The state Department of Natural Resources reported 10 total, but eight were classified as minimal on Thursday. Operators throughout the area will continue inspecting their own facilities until the waters recede, all under the close eyes of the Colorado Oil and Gas Conservation Commission, the state Department of Health and Environment, and the Environmental Protection Agency.
“In the context of this historic event, these spills are not an unexpected part of many other sources of contamination associated with the flood,” said Todd Hartman, spokesman for the state Department of Natural Resources, which oversees the COGCC. “Those include very large volumes (millions of gallons) of raw, municipal sewage and other hazards associated with households, agriculture, business and industry.”
The 19,000 gallons is the equivalent of about .06 of 1 acre-foot, which is the amount of water covering one acre to a depth of 1 foot, or 326,000 gallons. The Wattenberg field on average produces 5.6 million gallons (134,333 barrels) of oil per day.
“This storm was simply a massive natural disaster,” said John Christiansen, spokesman for Anadarko Petroleum Corp. in Denver. “I don’t know that anyone could have predicted” the destruction.
Mark Salley, a spokesman for the Colorado Department of Public Health and Environment, said it’s too soon to determine what the environmental impact of the spills may be, but he said oil and gas isn’t the only concern.
“There have been millions of gallons of raw sewage released to the waters, and that’s a greater focus as far as public health is concerned,” Salley said.
The spilled oil, called light condensate, had long since washed down the river once it was discovered, industry officials said. They were able to suck up through a vacuum some remaining condensate in one of the tanks.
The two sites, one south of Milliken and the other near Firestone, were relatively new wells drilled in the flood plain. They were designed with fencing and equipment reinforcements to withstand flooding — but not a 1,000-year flood, said Korby Bracken, director of environmental health and safety at Anadarko in Denver.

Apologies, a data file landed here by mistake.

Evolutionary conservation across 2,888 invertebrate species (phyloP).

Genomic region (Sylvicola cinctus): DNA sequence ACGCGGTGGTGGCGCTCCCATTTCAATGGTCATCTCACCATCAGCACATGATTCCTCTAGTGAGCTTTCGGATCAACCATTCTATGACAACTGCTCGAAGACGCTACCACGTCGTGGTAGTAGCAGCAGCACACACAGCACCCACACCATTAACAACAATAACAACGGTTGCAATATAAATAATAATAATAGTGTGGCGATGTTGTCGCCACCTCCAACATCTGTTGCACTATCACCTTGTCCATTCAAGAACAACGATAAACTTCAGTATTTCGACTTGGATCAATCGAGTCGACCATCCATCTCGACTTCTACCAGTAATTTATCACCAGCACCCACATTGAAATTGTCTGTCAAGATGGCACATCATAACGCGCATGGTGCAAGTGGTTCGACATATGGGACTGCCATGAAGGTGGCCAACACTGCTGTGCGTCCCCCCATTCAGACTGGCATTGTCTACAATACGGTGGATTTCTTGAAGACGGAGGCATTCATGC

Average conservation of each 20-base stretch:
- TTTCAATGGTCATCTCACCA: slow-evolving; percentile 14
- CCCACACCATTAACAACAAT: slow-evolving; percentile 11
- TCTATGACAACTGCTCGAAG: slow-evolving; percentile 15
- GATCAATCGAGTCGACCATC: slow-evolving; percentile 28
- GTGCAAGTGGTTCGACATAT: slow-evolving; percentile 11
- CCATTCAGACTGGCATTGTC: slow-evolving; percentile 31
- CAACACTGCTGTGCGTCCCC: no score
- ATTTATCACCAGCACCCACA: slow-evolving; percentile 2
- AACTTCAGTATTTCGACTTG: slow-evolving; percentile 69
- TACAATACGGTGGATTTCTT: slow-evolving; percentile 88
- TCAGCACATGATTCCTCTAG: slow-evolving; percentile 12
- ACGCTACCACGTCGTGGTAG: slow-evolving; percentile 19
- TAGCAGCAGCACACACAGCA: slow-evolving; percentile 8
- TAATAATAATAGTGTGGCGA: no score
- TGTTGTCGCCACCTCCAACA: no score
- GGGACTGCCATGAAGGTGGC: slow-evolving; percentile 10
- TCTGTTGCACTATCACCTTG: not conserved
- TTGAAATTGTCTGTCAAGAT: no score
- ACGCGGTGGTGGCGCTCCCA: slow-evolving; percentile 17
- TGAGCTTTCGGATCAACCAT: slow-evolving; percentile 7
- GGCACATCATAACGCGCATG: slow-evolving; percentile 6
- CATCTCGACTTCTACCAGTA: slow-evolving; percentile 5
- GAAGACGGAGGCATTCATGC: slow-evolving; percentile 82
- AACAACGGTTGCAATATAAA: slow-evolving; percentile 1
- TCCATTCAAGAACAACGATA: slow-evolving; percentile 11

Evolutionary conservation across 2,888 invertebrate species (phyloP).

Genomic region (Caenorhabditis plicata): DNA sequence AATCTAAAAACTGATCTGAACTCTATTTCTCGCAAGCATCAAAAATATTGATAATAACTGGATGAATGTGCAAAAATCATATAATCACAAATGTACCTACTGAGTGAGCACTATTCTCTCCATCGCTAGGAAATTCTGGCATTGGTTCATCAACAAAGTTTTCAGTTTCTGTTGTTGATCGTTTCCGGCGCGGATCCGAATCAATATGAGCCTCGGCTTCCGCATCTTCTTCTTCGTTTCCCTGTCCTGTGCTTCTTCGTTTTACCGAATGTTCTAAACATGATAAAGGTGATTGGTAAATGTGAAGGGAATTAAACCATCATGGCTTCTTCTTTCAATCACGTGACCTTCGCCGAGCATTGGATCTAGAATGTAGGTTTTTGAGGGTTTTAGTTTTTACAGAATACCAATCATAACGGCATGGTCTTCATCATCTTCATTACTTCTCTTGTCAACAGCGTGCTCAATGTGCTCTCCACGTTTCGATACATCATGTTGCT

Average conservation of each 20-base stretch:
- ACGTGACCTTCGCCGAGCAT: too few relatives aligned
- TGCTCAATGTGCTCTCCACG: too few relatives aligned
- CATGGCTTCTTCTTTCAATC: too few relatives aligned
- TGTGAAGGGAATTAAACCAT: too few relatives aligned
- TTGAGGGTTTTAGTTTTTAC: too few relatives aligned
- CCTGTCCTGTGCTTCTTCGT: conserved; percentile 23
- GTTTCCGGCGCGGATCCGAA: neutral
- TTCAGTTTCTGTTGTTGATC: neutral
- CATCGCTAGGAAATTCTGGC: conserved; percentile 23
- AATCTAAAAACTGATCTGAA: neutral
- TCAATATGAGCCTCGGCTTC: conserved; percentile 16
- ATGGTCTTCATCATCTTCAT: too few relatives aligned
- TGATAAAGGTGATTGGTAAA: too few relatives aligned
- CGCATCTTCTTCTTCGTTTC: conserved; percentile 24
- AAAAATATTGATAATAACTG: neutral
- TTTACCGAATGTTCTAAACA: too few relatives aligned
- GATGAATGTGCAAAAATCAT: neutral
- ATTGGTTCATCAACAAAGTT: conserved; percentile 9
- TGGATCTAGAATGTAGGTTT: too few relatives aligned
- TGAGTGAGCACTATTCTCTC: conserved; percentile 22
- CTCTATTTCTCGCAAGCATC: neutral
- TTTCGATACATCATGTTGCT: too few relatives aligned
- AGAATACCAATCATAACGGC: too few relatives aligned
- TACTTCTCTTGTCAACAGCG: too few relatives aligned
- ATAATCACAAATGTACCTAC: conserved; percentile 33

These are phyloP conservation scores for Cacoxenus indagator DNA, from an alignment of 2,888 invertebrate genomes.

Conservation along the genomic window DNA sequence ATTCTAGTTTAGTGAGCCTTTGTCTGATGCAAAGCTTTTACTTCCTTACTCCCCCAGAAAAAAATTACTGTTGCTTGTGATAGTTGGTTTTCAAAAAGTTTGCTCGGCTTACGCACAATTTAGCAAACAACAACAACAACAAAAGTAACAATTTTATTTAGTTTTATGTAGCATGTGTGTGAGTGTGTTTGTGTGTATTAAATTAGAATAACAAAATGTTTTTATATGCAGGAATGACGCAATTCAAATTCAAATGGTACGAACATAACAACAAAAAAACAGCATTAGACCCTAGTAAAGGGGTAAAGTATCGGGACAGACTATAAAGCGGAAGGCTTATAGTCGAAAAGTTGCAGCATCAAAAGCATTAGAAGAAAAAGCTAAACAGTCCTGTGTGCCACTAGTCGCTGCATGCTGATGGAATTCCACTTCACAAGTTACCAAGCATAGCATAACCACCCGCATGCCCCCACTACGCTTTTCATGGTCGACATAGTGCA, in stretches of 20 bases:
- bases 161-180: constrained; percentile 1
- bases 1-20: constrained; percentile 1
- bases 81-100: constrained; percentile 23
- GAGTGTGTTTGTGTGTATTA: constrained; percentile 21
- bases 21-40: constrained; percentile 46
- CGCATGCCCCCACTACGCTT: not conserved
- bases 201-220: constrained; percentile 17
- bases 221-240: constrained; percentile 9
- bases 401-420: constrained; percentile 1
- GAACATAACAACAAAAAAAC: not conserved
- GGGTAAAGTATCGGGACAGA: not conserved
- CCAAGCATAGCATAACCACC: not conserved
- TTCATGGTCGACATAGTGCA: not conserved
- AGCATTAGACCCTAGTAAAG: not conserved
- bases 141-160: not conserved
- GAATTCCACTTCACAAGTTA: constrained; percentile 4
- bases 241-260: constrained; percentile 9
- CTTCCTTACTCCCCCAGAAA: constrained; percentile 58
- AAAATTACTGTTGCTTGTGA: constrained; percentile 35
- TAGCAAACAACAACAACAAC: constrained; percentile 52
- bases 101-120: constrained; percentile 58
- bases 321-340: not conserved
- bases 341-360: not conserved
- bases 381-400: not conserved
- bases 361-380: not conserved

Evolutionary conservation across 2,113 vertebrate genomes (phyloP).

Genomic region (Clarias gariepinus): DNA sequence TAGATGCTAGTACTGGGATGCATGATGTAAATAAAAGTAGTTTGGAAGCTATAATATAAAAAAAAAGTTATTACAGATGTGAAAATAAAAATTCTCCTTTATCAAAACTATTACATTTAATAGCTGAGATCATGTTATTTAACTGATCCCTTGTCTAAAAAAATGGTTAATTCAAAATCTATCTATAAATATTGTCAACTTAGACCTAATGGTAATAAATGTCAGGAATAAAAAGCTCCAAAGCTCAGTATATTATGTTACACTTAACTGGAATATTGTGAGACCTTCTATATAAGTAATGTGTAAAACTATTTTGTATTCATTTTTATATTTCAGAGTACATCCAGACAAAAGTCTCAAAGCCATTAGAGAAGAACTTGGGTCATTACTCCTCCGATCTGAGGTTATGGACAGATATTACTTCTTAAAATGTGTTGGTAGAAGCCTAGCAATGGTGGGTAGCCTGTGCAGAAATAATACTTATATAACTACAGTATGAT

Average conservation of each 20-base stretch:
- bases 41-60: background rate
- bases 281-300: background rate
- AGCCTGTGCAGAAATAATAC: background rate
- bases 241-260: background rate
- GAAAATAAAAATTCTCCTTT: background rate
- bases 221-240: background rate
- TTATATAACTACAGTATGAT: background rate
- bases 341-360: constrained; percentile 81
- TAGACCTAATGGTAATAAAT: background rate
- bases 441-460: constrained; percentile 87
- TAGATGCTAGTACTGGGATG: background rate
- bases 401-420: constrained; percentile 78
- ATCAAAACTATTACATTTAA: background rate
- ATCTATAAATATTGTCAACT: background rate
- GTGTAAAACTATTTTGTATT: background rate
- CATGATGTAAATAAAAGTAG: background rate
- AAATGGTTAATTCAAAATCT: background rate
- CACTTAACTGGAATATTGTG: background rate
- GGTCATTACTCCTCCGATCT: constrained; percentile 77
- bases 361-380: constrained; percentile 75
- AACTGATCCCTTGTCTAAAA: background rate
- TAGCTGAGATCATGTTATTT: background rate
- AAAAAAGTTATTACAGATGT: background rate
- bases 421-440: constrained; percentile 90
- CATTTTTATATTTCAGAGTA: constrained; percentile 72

Crews discovered both of the spills late Wednesday, based on visual inspections and electronic data. One was a 5,250-gallon spill from a storage tank south of Milliken near the confluence of both the South Platte and St. Vrain rivers. Another tank has released 13,566 gallons near Firestone along the St. Vrain.
“In both cases, it appears the oil left the site in floodwaters,” according to a statement issued by Hartman. “Though Anadarko deployed absorbent booms in the first case, the booms collected residual oil in standing water pooled around the tanks (not water feeding into the river). In both cases, the releases were promptly reported by the operator.”
Anadarko officials said the damage to the tanks was caused by rushing debris cracking flow lines into the storage tanks. Anadarko officials on Thursday said they have deployed 150 people on the ground and in the air to assess critical oil and gas sites. Most of their sites remain intact, but are littered with debris and sediment, Bracken said.
Anadarko and other large operators in the Wattenberg Field worked in earnest to shut in their wells and empty their storage tanks prior to the flooding, but few knew just how far the waters would swell.
Bracken said Anadarko crews began shutting off production and emptying tanks along the flood plain last week. The two tanks that spilled were not emptied.
“They just weren’t facilities we thought were going to be impacted,” Bracken said. “We’re looking at a major disaster. We addressed the high priority ones, out of the 2,500 tank batteries we had in the basin, with two issues identified. We like to see zero.”
Hartman reported that the eight remaining minor spills “would be considered spills described as sheens coming off of a piece of equipment rather than a measurable volume of petroleum product.”
A typical oil storage tank holds 300 barrels, though some tanks are larger. The two releases from Anadarko involved approximately one and one-half tanks.
Though officials have pinpointed specific sites of concern, Bracken said it was too soon to tell if there were other Anadarko facilities that were compromised, but inspections will continue as the waters recede. Some sites are still not accessible due to floodwaters or road closures. Crews have been surveying from the air, and using amphibious vehicles to get to all 675 sites in the flood plains, Bracken said.
Six teams of regulators were on the ground Thursday doing inspections, with two surveying by air.
Noble Energy noted late Wednesday that they had identified three releases of minor natural gas leaks, and two wells were shut in. A third release, the company reported, remained inaccessible due to floodwaters.
Encana Corporation, conversely, has been able to inspect all of its facilities, with now a total of 133 wells shut in and all 424 tank batteries inspected, with no reportable leaks as of Thursday, reported Doug Hock, spokesman for the company.